What was she thinking? A palagi on why she wrote in the voice of a Samoan
Auckland, NEW ZEALAND — Petra Molloy was born in the Netherlands and moved to Aotearoa with her family in 1952; she lives in Auckland. Her novel Chosen Boys is about child abuse in the Catholic Church. It’s set in dawn-raids South Auckland – and is written largely from the point of view of a Samoan mother. We asked Molloy to explain that choice, and why she stands by it.
Here is her reply:
Chosen Boys is a fictitious story sprung from my own outrage. It deals with the sexual abuse of a seven-year-old and the effects on him, his family and community. It’s about the culture of concealment in the Catholic Church. It’s also about the resilience of a people, when their lives are being destroyed by the betrayal of the Church in whom they trusted.
The 1970s, when the story is set, is a relatively innocent period in that abuse was insidious, and people were not aware that it was happening – or perhaps, their trust in the Church was such, that they couldn’t have believed such a thing to be possible. I was a young woman in the 70s and was closely connected to the Church. I seldom heard it mentioned. Yet, sexual abuse in the Church was at its height during the 70s, enabled and facilitated by a Church whose official policy was to conceal it by moving the pedophile priest to another parish, where the abuse could start all over again. What chance did children have against bureaucracy like this? Their suffering is inconceivable. For many victims it has taken decades to tell.
Chosen Boys is set in Auckland and is told from varying cultural points of view. The people in the story reflect the multicultural society that New Zealand was, and is; it is also the one I grew up and lived in.
The novel is told from many points of view, and one of these, a significant one, is that of a Samoan mother. After World War Two, due to economic growth and an acute shortage of workers in factories and industry, New Zealand invited people from the Pacific to leave their countries and migrate here; they were promised a better life with many more opportunities. The migrants who settled in Auckland established their communities in the then poorer, run-down suburbs of Ponsonby, Newton and Grey Lynn. When the economy declined in the early 70s, Pacific Island migrants were blamed. The 70s were a shameful period in New Zealand history. It was when we showed ourselves to be a nation that persecuted people because of the colour of their skin, a time when politicians publicly inflamed the bigotry already latent in sections of our New Zealand society.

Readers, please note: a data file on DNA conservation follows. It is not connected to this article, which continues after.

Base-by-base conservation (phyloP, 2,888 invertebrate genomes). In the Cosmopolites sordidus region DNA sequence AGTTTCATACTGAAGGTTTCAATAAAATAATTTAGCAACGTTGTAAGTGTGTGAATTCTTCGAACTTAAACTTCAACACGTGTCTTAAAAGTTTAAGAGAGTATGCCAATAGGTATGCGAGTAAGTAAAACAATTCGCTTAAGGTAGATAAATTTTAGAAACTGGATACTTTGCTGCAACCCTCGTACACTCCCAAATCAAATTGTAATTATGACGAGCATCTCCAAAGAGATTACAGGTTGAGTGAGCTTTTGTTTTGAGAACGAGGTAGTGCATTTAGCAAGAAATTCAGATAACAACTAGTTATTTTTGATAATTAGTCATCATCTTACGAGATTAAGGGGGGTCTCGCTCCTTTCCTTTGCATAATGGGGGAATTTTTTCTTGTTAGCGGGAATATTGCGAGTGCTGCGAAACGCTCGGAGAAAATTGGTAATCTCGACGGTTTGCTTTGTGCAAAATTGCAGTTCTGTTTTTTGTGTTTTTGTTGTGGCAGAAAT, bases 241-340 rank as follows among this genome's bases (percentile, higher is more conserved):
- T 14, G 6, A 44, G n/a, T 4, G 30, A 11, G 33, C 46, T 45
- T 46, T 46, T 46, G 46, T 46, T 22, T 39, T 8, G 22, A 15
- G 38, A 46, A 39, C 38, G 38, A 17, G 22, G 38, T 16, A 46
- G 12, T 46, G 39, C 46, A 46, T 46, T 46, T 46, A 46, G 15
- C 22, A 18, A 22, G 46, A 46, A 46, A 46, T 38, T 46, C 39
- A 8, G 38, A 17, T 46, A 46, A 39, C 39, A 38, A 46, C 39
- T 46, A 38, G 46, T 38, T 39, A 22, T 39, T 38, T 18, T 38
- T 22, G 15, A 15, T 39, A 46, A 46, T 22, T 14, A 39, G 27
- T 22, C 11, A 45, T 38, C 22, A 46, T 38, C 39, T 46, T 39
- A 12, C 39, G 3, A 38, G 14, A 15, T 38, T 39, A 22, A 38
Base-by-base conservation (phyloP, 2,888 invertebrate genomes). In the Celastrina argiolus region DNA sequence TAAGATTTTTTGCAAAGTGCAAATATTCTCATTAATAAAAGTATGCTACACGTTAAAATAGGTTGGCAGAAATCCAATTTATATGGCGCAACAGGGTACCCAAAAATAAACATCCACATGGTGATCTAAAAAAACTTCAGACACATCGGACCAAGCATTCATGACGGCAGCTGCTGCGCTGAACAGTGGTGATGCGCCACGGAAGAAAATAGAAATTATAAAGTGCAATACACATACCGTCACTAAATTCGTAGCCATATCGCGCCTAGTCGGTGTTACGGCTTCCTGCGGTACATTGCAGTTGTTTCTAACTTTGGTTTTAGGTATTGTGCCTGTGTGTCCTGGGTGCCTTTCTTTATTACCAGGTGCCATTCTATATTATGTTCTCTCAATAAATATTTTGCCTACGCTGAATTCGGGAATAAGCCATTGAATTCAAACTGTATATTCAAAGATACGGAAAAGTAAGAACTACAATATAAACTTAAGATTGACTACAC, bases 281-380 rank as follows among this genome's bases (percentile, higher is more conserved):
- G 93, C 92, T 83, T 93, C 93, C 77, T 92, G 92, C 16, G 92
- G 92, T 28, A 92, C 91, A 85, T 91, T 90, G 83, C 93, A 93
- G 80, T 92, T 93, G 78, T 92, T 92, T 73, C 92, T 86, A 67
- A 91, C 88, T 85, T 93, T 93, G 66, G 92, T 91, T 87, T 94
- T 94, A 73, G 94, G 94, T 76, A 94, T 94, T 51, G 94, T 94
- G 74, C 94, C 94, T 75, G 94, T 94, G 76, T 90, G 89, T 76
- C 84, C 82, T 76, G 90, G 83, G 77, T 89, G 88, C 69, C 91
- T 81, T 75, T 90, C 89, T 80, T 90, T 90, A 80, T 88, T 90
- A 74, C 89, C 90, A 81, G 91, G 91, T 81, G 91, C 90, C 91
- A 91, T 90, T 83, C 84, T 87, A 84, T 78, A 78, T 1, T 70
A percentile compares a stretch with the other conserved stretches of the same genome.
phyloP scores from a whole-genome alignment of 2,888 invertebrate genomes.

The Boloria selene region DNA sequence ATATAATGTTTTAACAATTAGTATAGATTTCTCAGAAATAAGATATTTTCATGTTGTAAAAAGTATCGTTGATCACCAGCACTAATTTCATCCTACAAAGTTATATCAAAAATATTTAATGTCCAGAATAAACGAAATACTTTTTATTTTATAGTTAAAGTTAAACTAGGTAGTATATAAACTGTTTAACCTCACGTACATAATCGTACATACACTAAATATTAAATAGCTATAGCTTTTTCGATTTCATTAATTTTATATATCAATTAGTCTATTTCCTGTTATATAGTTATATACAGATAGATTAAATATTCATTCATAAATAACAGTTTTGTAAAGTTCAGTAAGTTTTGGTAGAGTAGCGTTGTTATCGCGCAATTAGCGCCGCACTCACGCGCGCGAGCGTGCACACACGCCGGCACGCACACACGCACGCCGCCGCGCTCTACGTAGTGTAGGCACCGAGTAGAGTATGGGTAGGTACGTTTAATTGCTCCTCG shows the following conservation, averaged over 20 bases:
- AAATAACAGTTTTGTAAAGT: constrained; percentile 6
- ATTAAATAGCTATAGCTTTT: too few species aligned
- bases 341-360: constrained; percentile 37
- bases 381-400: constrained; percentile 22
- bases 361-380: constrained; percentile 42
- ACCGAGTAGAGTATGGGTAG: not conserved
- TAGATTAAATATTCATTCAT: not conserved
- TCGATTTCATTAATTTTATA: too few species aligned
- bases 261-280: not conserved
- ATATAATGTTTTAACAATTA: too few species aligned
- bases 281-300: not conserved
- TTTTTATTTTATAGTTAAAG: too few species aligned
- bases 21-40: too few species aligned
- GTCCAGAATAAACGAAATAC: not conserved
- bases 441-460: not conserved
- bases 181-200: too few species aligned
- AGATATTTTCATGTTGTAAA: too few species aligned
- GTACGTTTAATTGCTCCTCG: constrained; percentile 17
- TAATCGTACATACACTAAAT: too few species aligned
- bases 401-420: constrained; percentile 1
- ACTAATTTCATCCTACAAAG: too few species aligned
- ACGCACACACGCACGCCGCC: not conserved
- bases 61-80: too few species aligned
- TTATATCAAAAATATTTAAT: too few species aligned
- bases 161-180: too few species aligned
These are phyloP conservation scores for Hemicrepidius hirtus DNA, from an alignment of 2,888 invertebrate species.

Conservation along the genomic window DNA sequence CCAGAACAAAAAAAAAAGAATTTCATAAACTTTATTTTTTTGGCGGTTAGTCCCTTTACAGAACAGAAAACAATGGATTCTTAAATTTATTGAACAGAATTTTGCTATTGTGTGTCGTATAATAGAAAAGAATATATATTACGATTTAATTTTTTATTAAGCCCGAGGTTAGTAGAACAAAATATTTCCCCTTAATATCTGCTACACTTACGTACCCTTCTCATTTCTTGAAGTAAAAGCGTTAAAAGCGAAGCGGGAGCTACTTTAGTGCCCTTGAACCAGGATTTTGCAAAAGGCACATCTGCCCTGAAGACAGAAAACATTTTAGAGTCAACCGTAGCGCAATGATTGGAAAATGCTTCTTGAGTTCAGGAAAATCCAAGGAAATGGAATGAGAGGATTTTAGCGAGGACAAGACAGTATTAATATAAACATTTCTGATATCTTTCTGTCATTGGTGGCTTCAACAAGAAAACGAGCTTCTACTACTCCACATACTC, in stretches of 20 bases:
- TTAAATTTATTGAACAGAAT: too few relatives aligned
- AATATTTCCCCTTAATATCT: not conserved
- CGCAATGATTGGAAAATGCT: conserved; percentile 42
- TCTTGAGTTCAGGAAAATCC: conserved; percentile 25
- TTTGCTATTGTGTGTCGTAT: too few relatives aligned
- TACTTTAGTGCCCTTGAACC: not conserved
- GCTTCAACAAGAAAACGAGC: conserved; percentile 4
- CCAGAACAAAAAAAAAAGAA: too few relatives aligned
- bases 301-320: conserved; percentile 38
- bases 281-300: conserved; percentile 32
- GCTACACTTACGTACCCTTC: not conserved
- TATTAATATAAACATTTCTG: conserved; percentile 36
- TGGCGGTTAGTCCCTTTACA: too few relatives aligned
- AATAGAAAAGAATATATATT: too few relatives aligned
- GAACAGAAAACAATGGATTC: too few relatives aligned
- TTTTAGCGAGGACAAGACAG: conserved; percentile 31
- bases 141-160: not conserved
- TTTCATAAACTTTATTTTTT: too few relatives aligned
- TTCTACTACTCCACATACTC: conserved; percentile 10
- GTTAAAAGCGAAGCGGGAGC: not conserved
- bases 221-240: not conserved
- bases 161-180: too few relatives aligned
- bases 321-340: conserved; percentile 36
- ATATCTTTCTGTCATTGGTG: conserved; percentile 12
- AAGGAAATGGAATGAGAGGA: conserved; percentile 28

There continues to be some debate about the concept of white privilege in terms of fiction writing. “White privilege” refers to an institutionalized form of discrimination that favours the predominant group. It’s why Māori and Pacific people face greater barriers in achieving good health, education and employment and adequate housing. Peggy McIntosh describes white privilege as “an invisible weightless knapsack of special provisions, assurances, tools, maps, guides, codebooks, passports, visas, clothes, compass, emergency gear, and blank checks”. For those who have it, it’s unthinking, like the air they breathe. For those who don’t, it turns into a very unfair playing field.
Yet, trespassing into the life of another is the basis of fiction. In the Shriver fallout, British-Indian writer Hari Kunzru argued: “Good writers transgress without transgressing … they are humble about what they do not know. They treat their own experience of the world as provisional. They do not presume. They respect people, not by leaving them alone in the inviolability of their cultural authenticity, but by becoming involved with them.”
I hope that I have entered into the Samoan and my other worlds with respect, that I have trod in the shoes of all the mothers with reverence, and with an awareness that what I write is only the imagined experience of a suffering I can never truly know.